Improved predictive ability of climate-human-behaviour interactions with modifications to the COMFA outdoor energy budget model

Int J Biometeorol. 2012 Nov;56(6):1065-74. doi: 10.1007/s00484-012-0522-1. Epub 2012 Feb 16.


The purpose of this paper is to implement current and novel research techniques in human energy budget estimations to give more accurate and efficient application of models by a variety of users. Using the COMFA model, the conditioning level of an individual is incorporated into overall energy budget predictions, giving more realistic estimations of the metabolism experienced at various fitness levels. Through the use of VO(2) reserve estimates, errors are found when an elite athlete is modelled as an unconditioned or a conditioned individual, giving budgets underpredicted significantly by -173 and -123 W m(-2), respectively. Such underprediction can result in critical errors regarding heat stress, particularly in highly motivated individuals; thus this revision is critical for athletic individuals. A further improvement in the COMFA model involves improved adaptation of clothing insulation (I (cl)), as well clothing non-uniformity, with changing air temperature (T (a)) and metabolic activity (M (act)). Equivalent T (a) values (for I (cl) estimation) are calculated in order to lower the I (cl) value with increasing M (act) at equal T (a). Furthermore, threshold T (a) values are calculated to predict the point at which an individual will change from a uniform I (cl) to a segmented I (cl) (full ensemble to shorts and a T-shirt). Lastly, improved relative velocity (v (r)) estimates were found with a refined equation accounting for the degree angle of wind to body movement. Differences between the original and improved v (r) equations increased with higher wind and activity speeds, and as the wind to body angle moved away from 90°. Under moderate microclimate conditions, and wind from behind a person, the convective heat loss and skin temperature estimates were 47 W m(-2) and 1.7°C higher when using the improved v (r) equation. These model revisions improve the applicability and usability of the COMFA energy budget model for subjects performing physical activity in outdoor environments. Application is possible for other similar energy budget models, and within various urban and rural environments.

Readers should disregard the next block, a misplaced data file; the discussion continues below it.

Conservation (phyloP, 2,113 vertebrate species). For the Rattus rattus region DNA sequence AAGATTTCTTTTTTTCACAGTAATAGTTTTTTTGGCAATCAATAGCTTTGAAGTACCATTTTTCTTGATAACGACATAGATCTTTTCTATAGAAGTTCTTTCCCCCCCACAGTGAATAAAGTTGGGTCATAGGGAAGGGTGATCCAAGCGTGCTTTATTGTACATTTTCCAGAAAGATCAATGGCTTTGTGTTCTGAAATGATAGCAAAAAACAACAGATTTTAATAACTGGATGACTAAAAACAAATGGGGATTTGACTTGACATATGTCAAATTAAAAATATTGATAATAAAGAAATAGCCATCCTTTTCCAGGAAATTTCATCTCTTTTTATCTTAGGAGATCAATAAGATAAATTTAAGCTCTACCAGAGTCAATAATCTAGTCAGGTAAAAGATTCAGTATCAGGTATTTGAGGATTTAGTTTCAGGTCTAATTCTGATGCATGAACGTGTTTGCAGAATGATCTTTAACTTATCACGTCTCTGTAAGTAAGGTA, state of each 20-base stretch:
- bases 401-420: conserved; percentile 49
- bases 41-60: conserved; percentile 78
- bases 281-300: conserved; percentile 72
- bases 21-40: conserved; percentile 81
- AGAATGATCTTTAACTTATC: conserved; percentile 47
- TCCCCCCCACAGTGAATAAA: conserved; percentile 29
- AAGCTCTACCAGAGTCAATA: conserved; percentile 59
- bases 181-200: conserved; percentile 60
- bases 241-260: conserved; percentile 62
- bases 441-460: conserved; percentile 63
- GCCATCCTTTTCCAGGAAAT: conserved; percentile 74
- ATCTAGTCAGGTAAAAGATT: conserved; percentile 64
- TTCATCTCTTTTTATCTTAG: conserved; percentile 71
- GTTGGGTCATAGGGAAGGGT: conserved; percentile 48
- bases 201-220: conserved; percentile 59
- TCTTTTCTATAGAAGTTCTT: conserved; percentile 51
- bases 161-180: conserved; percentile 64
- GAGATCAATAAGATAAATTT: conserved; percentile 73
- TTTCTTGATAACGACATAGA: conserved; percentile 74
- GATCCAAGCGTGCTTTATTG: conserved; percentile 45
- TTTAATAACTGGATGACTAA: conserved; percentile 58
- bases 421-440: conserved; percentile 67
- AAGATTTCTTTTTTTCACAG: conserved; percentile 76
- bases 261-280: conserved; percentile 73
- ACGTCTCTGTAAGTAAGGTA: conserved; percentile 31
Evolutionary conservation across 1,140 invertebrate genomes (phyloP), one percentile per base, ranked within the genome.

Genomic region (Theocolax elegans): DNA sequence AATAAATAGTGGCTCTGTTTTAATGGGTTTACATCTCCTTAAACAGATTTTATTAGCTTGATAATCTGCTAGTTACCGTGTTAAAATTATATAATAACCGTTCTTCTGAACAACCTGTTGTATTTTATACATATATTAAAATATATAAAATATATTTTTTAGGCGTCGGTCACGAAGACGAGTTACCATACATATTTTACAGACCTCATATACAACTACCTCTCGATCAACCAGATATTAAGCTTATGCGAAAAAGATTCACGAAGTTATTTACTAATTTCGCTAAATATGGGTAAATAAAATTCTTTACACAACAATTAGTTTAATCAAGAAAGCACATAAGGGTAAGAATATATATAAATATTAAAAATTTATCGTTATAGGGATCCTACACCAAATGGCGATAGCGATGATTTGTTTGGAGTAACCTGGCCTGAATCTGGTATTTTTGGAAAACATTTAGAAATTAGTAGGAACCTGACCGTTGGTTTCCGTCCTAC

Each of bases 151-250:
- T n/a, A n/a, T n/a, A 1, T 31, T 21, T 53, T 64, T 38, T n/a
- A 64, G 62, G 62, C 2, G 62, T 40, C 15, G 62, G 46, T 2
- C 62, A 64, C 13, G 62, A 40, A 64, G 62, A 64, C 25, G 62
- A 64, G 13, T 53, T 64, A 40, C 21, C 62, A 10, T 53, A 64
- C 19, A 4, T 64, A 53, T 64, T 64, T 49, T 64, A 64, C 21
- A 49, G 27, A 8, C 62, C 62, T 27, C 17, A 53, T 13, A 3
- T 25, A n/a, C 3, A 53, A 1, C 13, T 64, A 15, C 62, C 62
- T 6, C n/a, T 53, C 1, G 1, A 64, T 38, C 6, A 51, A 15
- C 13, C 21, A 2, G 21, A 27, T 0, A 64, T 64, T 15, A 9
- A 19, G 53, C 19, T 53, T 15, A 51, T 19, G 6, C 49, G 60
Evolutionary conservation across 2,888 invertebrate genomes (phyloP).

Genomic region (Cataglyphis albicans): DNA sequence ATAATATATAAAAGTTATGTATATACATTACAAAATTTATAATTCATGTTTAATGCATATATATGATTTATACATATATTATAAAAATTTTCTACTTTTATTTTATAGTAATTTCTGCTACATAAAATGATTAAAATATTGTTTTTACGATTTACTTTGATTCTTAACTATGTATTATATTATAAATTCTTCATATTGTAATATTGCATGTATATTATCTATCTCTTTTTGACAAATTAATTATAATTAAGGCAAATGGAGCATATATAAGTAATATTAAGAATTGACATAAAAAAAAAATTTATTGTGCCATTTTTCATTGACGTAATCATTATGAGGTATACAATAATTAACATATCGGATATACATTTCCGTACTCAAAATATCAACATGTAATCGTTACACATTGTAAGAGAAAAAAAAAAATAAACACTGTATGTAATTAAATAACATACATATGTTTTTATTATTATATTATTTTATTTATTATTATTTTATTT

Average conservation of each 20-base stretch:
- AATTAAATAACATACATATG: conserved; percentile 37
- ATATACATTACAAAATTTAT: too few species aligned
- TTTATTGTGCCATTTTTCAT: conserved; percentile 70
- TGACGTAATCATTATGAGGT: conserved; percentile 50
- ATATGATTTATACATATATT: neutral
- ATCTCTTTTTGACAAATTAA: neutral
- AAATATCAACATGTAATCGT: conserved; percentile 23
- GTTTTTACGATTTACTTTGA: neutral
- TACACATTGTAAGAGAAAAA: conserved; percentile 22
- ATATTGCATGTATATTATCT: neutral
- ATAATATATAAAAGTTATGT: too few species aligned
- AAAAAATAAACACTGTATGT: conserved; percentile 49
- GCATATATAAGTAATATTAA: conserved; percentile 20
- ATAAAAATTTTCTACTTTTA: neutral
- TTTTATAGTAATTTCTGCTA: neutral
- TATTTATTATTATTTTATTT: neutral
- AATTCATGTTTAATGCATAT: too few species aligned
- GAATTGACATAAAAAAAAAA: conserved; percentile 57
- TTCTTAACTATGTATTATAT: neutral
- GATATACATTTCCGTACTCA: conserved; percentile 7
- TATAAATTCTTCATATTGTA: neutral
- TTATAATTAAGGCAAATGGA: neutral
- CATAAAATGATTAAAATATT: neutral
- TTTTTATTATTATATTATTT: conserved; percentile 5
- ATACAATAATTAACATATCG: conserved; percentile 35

MeSH terms

  • Behavior
  • Climate
  • Clothing
  • Energy Metabolism
  • Female
  • Humans
  • Male
  • Models, Theoretical*
  • Motor Activity*
  • Sunlight
  • Temperature
  • Wind